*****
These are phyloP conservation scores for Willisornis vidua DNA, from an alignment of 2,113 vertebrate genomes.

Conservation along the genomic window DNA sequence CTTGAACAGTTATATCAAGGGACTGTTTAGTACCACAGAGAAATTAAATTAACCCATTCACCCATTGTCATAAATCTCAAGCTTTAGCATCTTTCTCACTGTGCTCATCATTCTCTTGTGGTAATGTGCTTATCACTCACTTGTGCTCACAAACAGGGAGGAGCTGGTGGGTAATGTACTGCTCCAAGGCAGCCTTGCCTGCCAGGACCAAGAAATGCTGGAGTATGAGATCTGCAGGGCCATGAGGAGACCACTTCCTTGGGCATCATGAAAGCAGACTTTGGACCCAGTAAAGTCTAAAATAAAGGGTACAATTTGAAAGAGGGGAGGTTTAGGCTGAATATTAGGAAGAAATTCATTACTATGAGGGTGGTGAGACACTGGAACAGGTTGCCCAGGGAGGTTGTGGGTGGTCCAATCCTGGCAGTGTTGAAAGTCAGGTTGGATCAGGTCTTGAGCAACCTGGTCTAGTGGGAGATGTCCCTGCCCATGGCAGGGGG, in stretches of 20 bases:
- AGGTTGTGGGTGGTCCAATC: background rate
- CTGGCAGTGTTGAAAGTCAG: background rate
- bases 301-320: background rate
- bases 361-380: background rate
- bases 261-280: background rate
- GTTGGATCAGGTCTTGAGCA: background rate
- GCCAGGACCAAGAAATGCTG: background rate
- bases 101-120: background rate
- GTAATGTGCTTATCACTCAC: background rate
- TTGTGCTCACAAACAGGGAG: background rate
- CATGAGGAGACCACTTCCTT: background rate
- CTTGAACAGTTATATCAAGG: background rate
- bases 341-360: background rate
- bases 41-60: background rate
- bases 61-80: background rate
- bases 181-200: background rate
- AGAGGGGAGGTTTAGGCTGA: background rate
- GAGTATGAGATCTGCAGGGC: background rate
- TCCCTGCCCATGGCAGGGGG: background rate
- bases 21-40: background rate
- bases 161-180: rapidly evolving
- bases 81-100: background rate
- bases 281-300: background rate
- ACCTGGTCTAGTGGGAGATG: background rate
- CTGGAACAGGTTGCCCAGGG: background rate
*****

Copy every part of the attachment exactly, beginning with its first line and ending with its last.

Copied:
These are phyloP conservation scores for Willisornis vidua DNA, from an alignment of 2,113 vertebrate genomes.

Conservation along the genomic window DNA sequence CTTGAACAGTTATATCAAGGGACTGTTTAGTACCACAGAGAAATTAAATTAACCCATTCACCCATTGTCATAAATCTCAAGCTTTAGCATCTTTCTCACTGTGCTCATCATTCTCTTGTGGTAATGTGCTTATCACTCACTTGTGCTCACAAACAGGGAGGAGCTGGTGGGTAATGTACTGCTCCAAGGCAGCCTTGCCTGCCAGGACCAAGAAATGCTGGAGTATGAGATCTGCAGGGCCATGAGGAGACCACTTCCTTGGGCATCATGAAAGCAGACTTTGGACCCAGTAAAGTCTAAAATAAAGGGTACAATTTGAAAGAGGGGAGGTTTAGGCTGAATATTAGGAAGAAATTCATTACTATGAGGGTGGTGAGACACTGGAACAGGTTGCCCAGGGAGGTTGTGGGTGGTCCAATCCTGGCAGTGTTGAAAGTCAGGTTGGATCAGGTCTTGAGCAACCTGGTCTAGTGGGAGATGTCCCTGCCCATGGCAGGGGG, in stretches of 20 bases:
- AGGTTGTGGGTGGTCCAATC: background rate
- CTGGCAGTGTTGAAAGTCAG: background rate
- bases 301-320: background rate
- bases 361-380: background rate
- bases 261-280: background rate
- GTTGGATCAGGTCTTGAGCA: background rate
- GCCAGGACCAAGAAATGCTG: background rate
- bases 101-120: background rate
- GTAATGTGCTTATCACTCAC: background rate
- TTGTGCTCACAAACAGGGAG: background rate
- CATGAGGAGACCACTTCCTT: background rate
- CTTGAACAGTTATATCAAGG: background rate
- bases 341-360: background rate
- bases 41-60: background rate
- bases 61-80: background rate
- bases 181-200: background rate
- AGAGGGGAGGTTTAGGCTGA: background rate
- GAGTATGAGATCTGCAGGGC: background rate
- TCCCTGCCCATGGCAGGGGG: background rate
- bases 21-40: background rate
- bases 161-180: rapidly evolving
- bases 81-100: background rate
- bases 281-300: background rate
- ACCTGGTCTAGTGGGAGATG: background rate
- CTGGAACAGGTTGCCCAGGG: background rate